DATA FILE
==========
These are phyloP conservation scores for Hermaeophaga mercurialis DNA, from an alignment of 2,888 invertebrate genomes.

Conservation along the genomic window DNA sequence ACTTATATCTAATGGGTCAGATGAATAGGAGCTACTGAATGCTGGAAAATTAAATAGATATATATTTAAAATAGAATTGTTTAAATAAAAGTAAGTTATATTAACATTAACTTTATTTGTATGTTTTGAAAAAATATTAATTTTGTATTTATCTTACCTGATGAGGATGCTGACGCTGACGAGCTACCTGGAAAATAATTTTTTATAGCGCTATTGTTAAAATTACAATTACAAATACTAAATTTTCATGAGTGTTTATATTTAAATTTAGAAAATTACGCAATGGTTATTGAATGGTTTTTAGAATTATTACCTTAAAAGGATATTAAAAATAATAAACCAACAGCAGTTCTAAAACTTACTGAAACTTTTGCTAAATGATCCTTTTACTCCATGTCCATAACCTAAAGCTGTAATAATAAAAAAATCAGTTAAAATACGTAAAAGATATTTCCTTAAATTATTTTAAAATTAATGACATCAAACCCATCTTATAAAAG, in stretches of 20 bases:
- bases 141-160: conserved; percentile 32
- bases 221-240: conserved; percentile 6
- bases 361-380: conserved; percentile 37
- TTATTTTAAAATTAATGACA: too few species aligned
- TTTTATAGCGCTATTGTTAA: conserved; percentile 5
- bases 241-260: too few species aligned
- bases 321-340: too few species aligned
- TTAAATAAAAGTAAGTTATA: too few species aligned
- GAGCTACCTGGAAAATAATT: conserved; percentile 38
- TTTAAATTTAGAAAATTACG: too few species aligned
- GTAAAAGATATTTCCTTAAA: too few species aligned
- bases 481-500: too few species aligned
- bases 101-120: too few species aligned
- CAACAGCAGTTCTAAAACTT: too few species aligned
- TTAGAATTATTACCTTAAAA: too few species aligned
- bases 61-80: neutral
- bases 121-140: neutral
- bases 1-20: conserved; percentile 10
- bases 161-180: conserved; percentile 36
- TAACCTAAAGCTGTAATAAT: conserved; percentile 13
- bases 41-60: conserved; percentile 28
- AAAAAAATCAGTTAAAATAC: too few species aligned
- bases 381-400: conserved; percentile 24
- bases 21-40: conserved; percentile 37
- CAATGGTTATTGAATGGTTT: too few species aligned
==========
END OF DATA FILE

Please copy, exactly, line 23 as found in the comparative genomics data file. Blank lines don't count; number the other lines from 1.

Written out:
- bases 41-60: conserved; percentile 28